Masni’s ears stood up! “Take a dog to school!” she thought. “What sort of dog would it have to be? Is it possible for a dog to go to school? Not even all the children in the village go to school. They can’t afford the monthly fees,” she thought. “It wouldn’t be a bad life being a dog in Musa’s family,” Masni thought to herself still refusing to say a word to anyone.

      “The dog became very clever,” continued the elderly woman. “It could play ball with the children. It guarded the house and it could open a closed door, so long as it wasn’t locked, jump over chairs and pounce on dangerous looking strangers. And that wasn’t all.”

      “Well, Musa must certainly be rich, aunty,” commented Ruli.

      “Ah, I wouldn’t say that. He is also responsible for a lot of people. There’s me, his brothers and sisters, and all his brothers- and sisters-in-law. And then there’s some of his friends’ children from close by,” the old sarong bound woman answered modestly.

      “When the dog finished its course it got a certificate too,” added the woman returning to her story.

      “A certificate, aunty?” replied Ruli, wide-eyed. “What would be the use of giving a dog a certificate, aunty?”

      “The dog’s job was to guard Musa. If someone wanted to hurt Musa, the dog would jump up and bite the person. But if one day Musa wanted to sell the dog the birth certificate, the pedigree and the training certificates would all have to be handed over as well or he wouldn’t get a good price.”

      “Oh,” sighed Ruli.

      It was late and Ruli could see the elderly woman was getting tired so she decided it was just about time to finish their New Year’s Eve visit. She had really wanted to see Musa’s wife. For the past seven years Musa’s wife had regularly sent a Christmas present and this was the first time Ruli had taken the time to drop in to thank her. Up till now Ruli had felt that as she was the older of the two it was Musa’s responsibility to call on her. In fact she wanted to introduce Masni to Musa and his family.

      They were about to leave when the old woman asked them to look through two thick photo albums full of pictures, of the dog and all its certificates. The elderly woman explained that one day Musa had been playing with the dog, telling it how clever it was, when the children arrived home from school and joined in. Something must have happened. Musa must have made some sort of movement that upset his youngest son because the child picked up a walking stick from the corner of the parlour and began pretending to hit his father.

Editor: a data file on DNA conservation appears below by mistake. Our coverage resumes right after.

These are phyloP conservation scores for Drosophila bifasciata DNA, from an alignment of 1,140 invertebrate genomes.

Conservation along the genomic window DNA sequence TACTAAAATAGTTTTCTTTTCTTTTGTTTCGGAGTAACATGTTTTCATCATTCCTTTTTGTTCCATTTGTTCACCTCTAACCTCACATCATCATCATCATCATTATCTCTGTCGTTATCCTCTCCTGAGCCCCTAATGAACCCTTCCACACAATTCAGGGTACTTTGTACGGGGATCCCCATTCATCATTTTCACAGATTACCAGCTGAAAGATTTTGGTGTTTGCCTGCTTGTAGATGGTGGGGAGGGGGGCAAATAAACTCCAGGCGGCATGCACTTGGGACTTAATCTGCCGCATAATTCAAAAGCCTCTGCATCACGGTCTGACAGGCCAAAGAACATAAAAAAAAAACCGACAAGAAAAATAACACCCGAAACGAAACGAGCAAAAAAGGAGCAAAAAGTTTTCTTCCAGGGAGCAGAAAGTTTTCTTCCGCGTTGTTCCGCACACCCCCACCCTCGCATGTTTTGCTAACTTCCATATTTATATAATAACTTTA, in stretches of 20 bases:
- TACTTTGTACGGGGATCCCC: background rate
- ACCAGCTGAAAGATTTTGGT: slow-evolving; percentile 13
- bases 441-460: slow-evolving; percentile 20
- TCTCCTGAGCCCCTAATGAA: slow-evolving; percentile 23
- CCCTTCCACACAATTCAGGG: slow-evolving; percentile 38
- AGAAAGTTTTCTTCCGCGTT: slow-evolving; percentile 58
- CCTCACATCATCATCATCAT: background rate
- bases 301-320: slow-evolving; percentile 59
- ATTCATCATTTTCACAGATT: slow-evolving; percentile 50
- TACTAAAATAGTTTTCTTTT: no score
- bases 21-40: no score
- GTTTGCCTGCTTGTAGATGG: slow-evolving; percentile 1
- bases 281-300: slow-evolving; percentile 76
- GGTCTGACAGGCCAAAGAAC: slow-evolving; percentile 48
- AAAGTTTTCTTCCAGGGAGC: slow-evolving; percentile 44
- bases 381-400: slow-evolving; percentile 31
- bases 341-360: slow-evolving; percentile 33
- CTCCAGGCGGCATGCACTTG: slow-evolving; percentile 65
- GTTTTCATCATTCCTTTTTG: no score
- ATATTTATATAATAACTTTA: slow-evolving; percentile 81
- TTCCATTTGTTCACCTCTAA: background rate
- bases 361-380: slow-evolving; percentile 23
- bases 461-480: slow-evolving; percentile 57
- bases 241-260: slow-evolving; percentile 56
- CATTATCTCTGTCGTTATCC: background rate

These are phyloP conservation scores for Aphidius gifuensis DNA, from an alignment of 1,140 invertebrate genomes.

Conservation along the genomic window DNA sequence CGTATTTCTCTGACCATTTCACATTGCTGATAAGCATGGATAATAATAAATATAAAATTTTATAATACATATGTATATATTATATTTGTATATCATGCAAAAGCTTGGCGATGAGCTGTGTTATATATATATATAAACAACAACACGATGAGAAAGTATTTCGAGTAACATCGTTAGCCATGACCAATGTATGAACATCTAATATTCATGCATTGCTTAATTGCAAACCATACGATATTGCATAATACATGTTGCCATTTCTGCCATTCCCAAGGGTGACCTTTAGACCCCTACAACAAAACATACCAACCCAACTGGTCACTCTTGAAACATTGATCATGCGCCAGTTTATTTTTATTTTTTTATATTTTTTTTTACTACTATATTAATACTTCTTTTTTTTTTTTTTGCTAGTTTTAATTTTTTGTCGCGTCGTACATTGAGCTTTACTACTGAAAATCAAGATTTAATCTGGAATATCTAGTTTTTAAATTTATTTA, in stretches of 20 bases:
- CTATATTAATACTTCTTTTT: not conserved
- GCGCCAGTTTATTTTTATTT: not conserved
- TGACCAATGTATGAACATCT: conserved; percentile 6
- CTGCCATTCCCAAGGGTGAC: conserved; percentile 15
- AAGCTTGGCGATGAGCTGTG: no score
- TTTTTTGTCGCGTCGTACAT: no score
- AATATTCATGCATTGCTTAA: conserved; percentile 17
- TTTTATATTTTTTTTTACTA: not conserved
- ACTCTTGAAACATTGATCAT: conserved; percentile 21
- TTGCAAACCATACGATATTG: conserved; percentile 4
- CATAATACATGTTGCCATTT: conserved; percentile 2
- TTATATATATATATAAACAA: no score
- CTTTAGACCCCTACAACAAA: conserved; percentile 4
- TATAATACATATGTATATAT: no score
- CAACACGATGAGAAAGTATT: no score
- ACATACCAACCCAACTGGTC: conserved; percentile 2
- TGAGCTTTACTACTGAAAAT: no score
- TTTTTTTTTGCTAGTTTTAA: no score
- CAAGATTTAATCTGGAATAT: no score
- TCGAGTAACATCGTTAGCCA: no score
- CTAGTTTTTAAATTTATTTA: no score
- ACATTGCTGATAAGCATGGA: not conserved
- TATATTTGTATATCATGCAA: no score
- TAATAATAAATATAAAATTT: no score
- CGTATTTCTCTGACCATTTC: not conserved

Suddenly the dog snarled angrily and jumped on the child and bit him. At first everyone thought it was all just wonderful fun, that the dog was showing how clever it was. As blood began to run down the child’s arm and she started screaming, the dog grew more and more angry. Then everyone suddenly realized what was happening and Musa leapt into action.

      Apparently what happened, the old woman remembered, was that the child moved exactly like the bad men the dog had been trained to attack at the school. Musa forced the dog out of the way and the house was in uproar. Someone called Musa’s wife who was next door at a neighbourhood function; someone called the family doctor; children started howling; and the elderly woman herself began yelling at Musa and the dog.

      The whole house was in chaos for a week. The dog was taken straight out of town to the trainer’s but after that the old woman didn’t know what happened to it. Musa never brought it home again and someone said that within a month it died.

      The child was not injured seriously but went into shock, unable to accept the fact that the dog she had lavished so much affection on had not returned the affection.

      “How could a dog respond the same way? An animal. The word itself is something you use to insult people,” the old woman scorned.

      Ruli and Masni finally asked the elderly woman to pass on their regards to Musa and his family and they left for home.

***

The following day Ruli asked Masni to go with her to visit another friend. “So the rest of the family in Jakarta can get to know you,” Ruli said. “After all, you’re new in Jakarta.”

      They set off for Boti’s house in the opposite direction to Musa’s. Also one of Ruli’s cousins, Boti was a senior civil servant with three children, all girls, and Ruli hoped that the girls would invite Masni to meet some of their friends. Boti’s house was always full of young people and the girls did turn out to be friendly to Masni. It was Masni herself who didn’t feel comfortable, preferring not to say a word.

      The main topic of conversation between Boti his wife Ida and Ruli was the sad event which had recently happened to the family. And what had happened? There had been a death, the mynah from Nias Island had died.

      “Ida, you really are too much! I thought that someone in the family had passed away. You shouldn’t be so sad over a bird?” tut-tutted Ruli making fun of her friends.

      “The problem isn’t just the death of an animal, Rul. You have to understand the role of the bird in the family.”